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Arthritis Research UK Experimental Osteoarthritis Treatment Centre - Leeds

Award Details

  • Principal Investigator
    Professor Philip Conaghan
  • Type of grant
    Experimental Arthritis Treatment Centre
  • Amount Awarded
  • Institute
    University of Leeds
  • Location
  • Status
  • Start Date
  • Grant reference number
  • Condition

What are the aims of this research?

The long term aims of the Leeds EOTC are to address three key questions:

  • Can we find new and better ways to control osteoarthritis (OA) joint pain?
  • Can we reduce the demand for joint surgery or find ways to delay joint surgery?
  • Can we improve patient acceptance of biomechanical interventions?

In order to address these aims we will carry out a programme of work that will focus on a series of more specific questions. These will include:

  • Are foot orthoses (shoe inserts) helpful to people with midfoot pain?
  • What is the relationship between ankle injury and chronic ankle osteoarthritis (OA)? Can we improve treatment of ankle injuries to prevent development of OA?
  • Does the use of a modern, lightweight knee brace slow progression of knee OA, reduce pain and improve function?
  • Can we use medical imaging to identify OA patients who are likely to progress more quickly or who are more likely to benefit from a particular treatment?

Why is this research important?

Osteoarthritis (OA) affects approximately 8 million people in the UK. This number has increased 2-4 fold over the last 20 years, and will become even larger as the UK population grows older. More than two thirds of people with OA have constant pain that affects their ability to perform normal daily activities, partly due to the limited treatment options currently available for OA. OA also places an enormous burden on health services and economies, due to both medical costs and absence from work as a result of OA. There is therefore an urgent need to find new OA treatment strategies, particularly aimed at treating people early and preventing people with OA from becoming chronically disabled.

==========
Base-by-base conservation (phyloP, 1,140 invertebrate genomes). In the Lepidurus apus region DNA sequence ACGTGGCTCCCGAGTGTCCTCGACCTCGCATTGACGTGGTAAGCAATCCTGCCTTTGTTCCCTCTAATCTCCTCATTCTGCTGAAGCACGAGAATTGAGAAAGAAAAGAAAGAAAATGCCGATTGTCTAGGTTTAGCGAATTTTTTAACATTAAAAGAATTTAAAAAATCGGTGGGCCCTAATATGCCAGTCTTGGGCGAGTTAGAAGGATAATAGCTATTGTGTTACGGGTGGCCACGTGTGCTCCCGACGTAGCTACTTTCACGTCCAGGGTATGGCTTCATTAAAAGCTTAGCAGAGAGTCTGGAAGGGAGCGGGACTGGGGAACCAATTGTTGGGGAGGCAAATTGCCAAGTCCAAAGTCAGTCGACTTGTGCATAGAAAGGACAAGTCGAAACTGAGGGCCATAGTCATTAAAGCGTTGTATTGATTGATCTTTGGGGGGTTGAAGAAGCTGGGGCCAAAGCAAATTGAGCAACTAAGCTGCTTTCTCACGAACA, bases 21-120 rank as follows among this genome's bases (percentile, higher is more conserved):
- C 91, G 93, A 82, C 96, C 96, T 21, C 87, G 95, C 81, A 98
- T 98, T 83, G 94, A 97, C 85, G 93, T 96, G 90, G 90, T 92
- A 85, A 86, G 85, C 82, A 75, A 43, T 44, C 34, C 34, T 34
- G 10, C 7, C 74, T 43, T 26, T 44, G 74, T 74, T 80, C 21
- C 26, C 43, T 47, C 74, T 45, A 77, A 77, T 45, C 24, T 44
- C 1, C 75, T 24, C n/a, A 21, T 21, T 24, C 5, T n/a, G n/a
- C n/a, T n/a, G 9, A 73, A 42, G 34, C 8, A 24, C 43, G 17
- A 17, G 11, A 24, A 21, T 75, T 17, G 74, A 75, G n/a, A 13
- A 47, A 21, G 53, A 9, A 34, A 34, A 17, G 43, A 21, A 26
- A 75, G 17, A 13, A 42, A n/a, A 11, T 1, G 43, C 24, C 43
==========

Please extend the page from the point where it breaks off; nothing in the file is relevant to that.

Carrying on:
The Arthritis Research UK award for an Experimental Osteoarthritis Treatment Centre in Leeds will support high quality research to identify, test and develop such treatment options. The Leeds EOTC brings together a highly experienced team of researchers within a unique clinical research environment. Researchers within the EOTC will study the effectiveness of new biomechanical interventions (such as knee braces) in people with OA and will develop strategies to identify the patients who are most likely to benefit from particular treatments. These studies have the potential to significantly benefit people with OA by reducing pain and slowing OA progression, and for reducing the OA burden on health services and the wider economy.

How will the findings benefit patients?

Without improved treatments for the growing number of people in the UK with painful OA, the burden on individuals, the health system and society will become unsustainable. There is growing awareness of the importance of biomechanical factors in development and progression of OA, particularly knee OA. Studies suggest an association between abnormal loading on the joint (e.g. caused by a playing a high level of sport or by obesity) and damage to the joint found in people with OA. Correction of this abnormal loading may slow down OA progression and may also relieve pain.

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